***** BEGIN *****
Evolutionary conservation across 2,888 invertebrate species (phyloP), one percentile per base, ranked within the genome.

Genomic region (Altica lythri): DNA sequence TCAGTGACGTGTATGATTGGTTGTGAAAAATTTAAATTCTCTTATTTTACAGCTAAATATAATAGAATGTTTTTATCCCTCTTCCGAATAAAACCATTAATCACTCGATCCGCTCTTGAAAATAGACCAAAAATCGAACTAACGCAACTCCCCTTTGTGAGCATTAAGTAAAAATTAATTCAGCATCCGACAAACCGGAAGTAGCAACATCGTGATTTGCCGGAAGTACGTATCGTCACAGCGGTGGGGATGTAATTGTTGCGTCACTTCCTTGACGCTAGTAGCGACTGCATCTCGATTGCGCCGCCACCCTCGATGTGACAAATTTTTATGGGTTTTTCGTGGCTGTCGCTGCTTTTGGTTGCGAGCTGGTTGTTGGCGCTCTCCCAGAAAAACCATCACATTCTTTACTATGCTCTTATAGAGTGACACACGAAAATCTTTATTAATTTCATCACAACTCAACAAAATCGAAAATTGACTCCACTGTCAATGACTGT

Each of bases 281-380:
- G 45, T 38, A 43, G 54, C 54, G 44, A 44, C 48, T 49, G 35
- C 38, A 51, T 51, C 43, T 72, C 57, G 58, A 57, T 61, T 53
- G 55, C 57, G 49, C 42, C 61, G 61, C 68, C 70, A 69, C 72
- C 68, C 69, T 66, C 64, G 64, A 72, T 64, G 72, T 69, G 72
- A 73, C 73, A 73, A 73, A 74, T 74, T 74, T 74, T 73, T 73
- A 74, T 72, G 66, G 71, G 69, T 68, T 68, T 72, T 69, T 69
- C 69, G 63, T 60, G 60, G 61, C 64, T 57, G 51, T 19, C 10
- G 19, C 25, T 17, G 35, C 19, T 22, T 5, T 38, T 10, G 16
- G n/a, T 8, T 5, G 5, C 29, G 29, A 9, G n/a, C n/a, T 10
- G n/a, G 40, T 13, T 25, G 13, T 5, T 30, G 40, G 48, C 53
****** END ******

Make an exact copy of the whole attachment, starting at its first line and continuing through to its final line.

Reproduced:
Evolutionary conservation across 2,888 invertebrate species (phyloP), one percentile per base, ranked within the genome.

Genomic region (Altica lythri): DNA sequence TCAGTGACGTGTATGATTGGTTGTGAAAAATTTAAATTCTCTTATTTTACAGCTAAATATAATAGAATGTTTTTATCCCTCTTCCGAATAAAACCATTAATCACTCGATCCGCTCTTGAAAATAGACCAAAAATCGAACTAACGCAACTCCCCTTTGTGAGCATTAAGTAAAAATTAATTCAGCATCCGACAAACCGGAAGTAGCAACATCGTGATTTGCCGGAAGTACGTATCGTCACAGCGGTGGGGATGTAATTGTTGCGTCACTTCCTTGACGCTAGTAGCGACTGCATCTCGATTGCGCCGCCACCCTCGATGTGACAAATTTTTATGGGTTTTTCGTGGCTGTCGCTGCTTTTGGTTGCGAGCTGGTTGTTGGCGCTCTCCCAGAAAAACCATCACATTCTTTACTATGCTCTTATAGAGTGACACACGAAAATCTTTATTAATTTCATCACAACTCAACAAAATCGAAAATTGACTCCACTGTCAATGACTGT

Each of bases 281-380:
- G 45, T 38, A 43, G 54, C 54, G 44, A 44, C 48, T 49, G 35
- C 38, A 51, T 51, C 43, T 72, C 57, G 58, A 57, T 61, T 53
- G 55, C 57, G 49, C 42, C 61, G 61, C 68, C 70, A 69, C 72
- C 68, C 69, T 66, C 64, G 64, A 72, T 64, G 72, T 69, G 72
- A 73, C 73, A 73, A 73, A 74, T 74, T 74, T 74, T 73, T 73
- A 74, T 72, G 66, G 71, G 69, T 68, T 68, T 72, T 69, T 69
- C 69, G 63, T 60, G 60, G 61, C 64, T 57, G 51, T 19, C 10
- G 19, C 25, T 17, G 35, C 19, T 22, T 5, T 38, T 10, G 16
- G n/a, T 8, T 5, G 5, C 29, G 29, A 9, G n/a, C n/a, T 10
- G n/a, G 40, T 13, T 25, G 13, T 5, T 30, G 40, G 48, C 53